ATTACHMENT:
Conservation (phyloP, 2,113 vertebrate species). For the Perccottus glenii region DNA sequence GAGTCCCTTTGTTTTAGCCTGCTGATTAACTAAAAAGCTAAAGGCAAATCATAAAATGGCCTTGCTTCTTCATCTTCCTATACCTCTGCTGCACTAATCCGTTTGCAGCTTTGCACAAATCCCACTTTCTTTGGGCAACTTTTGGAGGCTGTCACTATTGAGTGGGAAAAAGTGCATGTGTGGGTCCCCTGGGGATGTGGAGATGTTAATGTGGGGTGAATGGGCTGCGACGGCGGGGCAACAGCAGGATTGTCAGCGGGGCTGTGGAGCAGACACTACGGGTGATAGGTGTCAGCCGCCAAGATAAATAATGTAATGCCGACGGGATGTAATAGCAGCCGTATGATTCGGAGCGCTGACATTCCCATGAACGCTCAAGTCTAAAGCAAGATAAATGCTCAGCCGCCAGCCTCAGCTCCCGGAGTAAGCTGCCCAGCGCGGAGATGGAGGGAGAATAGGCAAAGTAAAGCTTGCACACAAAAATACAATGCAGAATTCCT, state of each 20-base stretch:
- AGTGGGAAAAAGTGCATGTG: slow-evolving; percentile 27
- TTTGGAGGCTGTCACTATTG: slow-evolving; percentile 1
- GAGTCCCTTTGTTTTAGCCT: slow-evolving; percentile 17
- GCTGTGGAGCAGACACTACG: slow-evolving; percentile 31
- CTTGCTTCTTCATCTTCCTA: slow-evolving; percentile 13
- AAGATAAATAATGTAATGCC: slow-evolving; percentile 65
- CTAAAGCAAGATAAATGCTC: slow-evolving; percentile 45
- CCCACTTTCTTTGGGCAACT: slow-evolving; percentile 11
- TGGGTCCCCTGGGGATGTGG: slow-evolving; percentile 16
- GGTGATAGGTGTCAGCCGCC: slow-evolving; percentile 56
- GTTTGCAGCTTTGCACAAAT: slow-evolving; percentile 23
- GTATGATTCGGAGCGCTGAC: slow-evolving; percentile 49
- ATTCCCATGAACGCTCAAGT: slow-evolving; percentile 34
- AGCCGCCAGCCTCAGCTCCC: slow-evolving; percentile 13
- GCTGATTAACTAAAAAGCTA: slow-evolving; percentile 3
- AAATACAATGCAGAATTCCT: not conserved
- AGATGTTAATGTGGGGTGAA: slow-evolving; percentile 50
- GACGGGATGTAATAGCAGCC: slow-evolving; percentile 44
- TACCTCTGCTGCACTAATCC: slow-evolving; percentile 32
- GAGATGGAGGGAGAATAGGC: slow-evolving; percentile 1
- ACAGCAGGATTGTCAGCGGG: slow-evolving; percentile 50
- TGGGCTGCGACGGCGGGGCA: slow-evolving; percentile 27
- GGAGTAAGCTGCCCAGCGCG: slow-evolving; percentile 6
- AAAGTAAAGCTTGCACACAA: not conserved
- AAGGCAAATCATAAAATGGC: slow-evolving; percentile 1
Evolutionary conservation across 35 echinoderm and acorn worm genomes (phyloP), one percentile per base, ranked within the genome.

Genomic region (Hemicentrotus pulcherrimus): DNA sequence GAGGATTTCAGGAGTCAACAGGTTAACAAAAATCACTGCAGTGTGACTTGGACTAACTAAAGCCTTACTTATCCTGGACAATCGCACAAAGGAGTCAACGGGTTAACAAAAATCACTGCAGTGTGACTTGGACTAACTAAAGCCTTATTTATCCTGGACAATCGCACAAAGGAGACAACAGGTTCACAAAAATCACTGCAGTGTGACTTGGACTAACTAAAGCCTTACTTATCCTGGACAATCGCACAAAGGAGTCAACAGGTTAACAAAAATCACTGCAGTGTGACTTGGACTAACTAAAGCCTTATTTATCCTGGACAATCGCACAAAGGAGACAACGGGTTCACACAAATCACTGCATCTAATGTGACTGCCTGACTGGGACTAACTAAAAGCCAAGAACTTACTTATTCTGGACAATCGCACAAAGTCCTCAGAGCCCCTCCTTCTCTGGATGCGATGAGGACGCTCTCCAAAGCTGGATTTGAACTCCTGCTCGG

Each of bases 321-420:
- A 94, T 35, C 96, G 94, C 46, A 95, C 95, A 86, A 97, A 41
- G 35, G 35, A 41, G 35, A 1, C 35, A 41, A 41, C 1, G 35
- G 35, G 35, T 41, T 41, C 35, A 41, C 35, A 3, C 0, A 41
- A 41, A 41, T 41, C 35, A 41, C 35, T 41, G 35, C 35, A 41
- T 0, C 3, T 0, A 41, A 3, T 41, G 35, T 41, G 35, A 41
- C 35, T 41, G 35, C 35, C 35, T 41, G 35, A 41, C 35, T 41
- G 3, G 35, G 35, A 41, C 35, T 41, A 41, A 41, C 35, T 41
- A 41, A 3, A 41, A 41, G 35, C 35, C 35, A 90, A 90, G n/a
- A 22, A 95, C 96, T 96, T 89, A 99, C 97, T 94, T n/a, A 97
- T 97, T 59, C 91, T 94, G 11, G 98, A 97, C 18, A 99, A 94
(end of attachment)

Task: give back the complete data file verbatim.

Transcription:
Conservation (phyloP, 2,113 vertebrate species). For the Perccottus glenii region DNA sequence GAGTCCCTTTGTTTTAGCCTGCTGATTAACTAAAAAGCTAAAGGCAAATCATAAAATGGCCTTGCTTCTTCATCTTCCTATACCTCTGCTGCACTAATCCGTTTGCAGCTTTGCACAAATCCCACTTTCTTTGGGCAACTTTTGGAGGCTGTCACTATTGAGTGGGAAAAAGTGCATGTGTGGGTCCCCTGGGGATGTGGAGATGTTAATGTGGGGTGAATGGGCTGCGACGGCGGGGCAACAGCAGGATTGTCAGCGGGGCTGTGGAGCAGACACTACGGGTGATAGGTGTCAGCCGCCAAGATAAATAATGTAATGCCGACGGGATGTAATAGCAGCCGTATGATTCGGAGCGCTGACATTCCCATGAACGCTCAAGTCTAAAGCAAGATAAATGCTCAGCCGCCAGCCTCAGCTCCCGGAGTAAGCTGCCCAGCGCGGAGATGGAGGGAGAATAGGCAAAGTAAAGCTTGCACACAAAAATACAATGCAGAATTCCT, state of each 20-base stretch:
- AGTGGGAAAAAGTGCATGTG: slow-evolving; percentile 27
- TTTGGAGGCTGTCACTATTG: slow-evolving; percentile 1
- GAGTCCCTTTGTTTTAGCCT: slow-evolving; percentile 17
- GCTGTGGAGCAGACACTACG: slow-evolving; percentile 31
- CTTGCTTCTTCATCTTCCTA: slow-evolving; percentile 13
- AAGATAAATAATGTAATGCC: slow-evolving; percentile 65
- CTAAAGCAAGATAAATGCTC: slow-evolving; percentile 45
- CCCACTTTCTTTGGGCAACT: slow-evolving; percentile 11
- TGGGTCCCCTGGGGATGTGG: slow-evolving; percentile 16
- GGTGATAGGTGTCAGCCGCC: slow-evolving; percentile 56
- GTTTGCAGCTTTGCACAAAT: slow-evolving; percentile 23
- GTATGATTCGGAGCGCTGAC: slow-evolving; percentile 49
- ATTCCCATGAACGCTCAAGT: slow-evolving; percentile 34
- AGCCGCCAGCCTCAGCTCCC: slow-evolving; percentile 13
- GCTGATTAACTAAAAAGCTA: slow-evolving; percentile 3
- AAATACAATGCAGAATTCCT: not conserved
- AGATGTTAATGTGGGGTGAA: slow-evolving; percentile 50
- GACGGGATGTAATAGCAGCC: slow-evolving; percentile 44
- TACCTCTGCTGCACTAATCC: slow-evolving; percentile 32
- GAGATGGAGGGAGAATAGGC: slow-evolving; percentile 1
- ACAGCAGGATTGTCAGCGGG: slow-evolving; percentile 50
- TGGGCTGCGACGGCGGGGCA: slow-evolving; percentile 27
- GGAGTAAGCTGCCCAGCGCG: slow-evolving; percentile 6
- AAAGTAAAGCTTGCACACAA: not conserved
- AAGGCAAATCATAAAATGGC: slow-evolving; percentile 1
Evolutionary conservation across 35 echinoderm and acorn worm genomes (phyloP), one percentile per base, ranked within the genome.

Genomic region (Hemicentrotus pulcherrimus): DNA sequence GAGGATTTCAGGAGTCAACAGGTTAACAAAAATCACTGCAGTGTGACTTGGACTAACTAAAGCCTTACTTATCCTGGACAATCGCACAAAGGAGTCAACGGGTTAACAAAAATCACTGCAGTGTGACTTGGACTAACTAAAGCCTTATTTATCCTGGACAATCGCACAAAGGAGACAACAGGTTCACAAAAATCACTGCAGTGTGACTTGGACTAACTAAAGCCTTACTTATCCTGGACAATCGCACAAAGGAGTCAACAGGTTAACAAAAATCACTGCAGTGTGACTTGGACTAACTAAAGCCTTATTTATCCTGGACAATCGCACAAAGGAGACAACGGGTTCACACAAATCACTGCATCTAATGTGACTGCCTGACTGGGACTAACTAAAAGCCAAGAACTTACTTATTCTGGACAATCGCACAAAGTCCTCAGAGCCCCTCCTTCTCTGGATGCGATGAGGACGCTCTCCAAAGCTGGATTTGAACTCCTGCTCGG

Each of bases 321-420:
- A 94, T 35, C 96, G 94, C 46, A 95, C 95, A 86, A 97, A 41
- G 35, G 35, A 41, G 35, A 1, C 35, A 41, A 41, C 1, G 35
- G 35, G 35, T 41, T 41, C 35, A 41, C 35, A 3, C 0, A 41
- A 41, A 41, T 41, C 35, A 41, C 35, T 41, G 35, C 35, A 41
- T 0, C 3, T 0, A 41, A 3, T 41, G 35, T 41, G 35, A 41
- C 35, T 41, G 35, C 35, C 35, T 41, G 35, A 41, C 35, T 41
- G 3, G 35, G 35, A 41, C 35, T 41, A 41, A 41, C 35, T 41
- A 41, A 3, A 41, A 41, G 35, C 35, C 35, A 90, A 90, G n/a
- A 22, A 95, C 96, T 96, T 89, A 99, C 97, T 94, T n/a, A 97
- T 97, T 59, C 91, T 94, G 11, G 98, A 97, C 18, A 99, A 94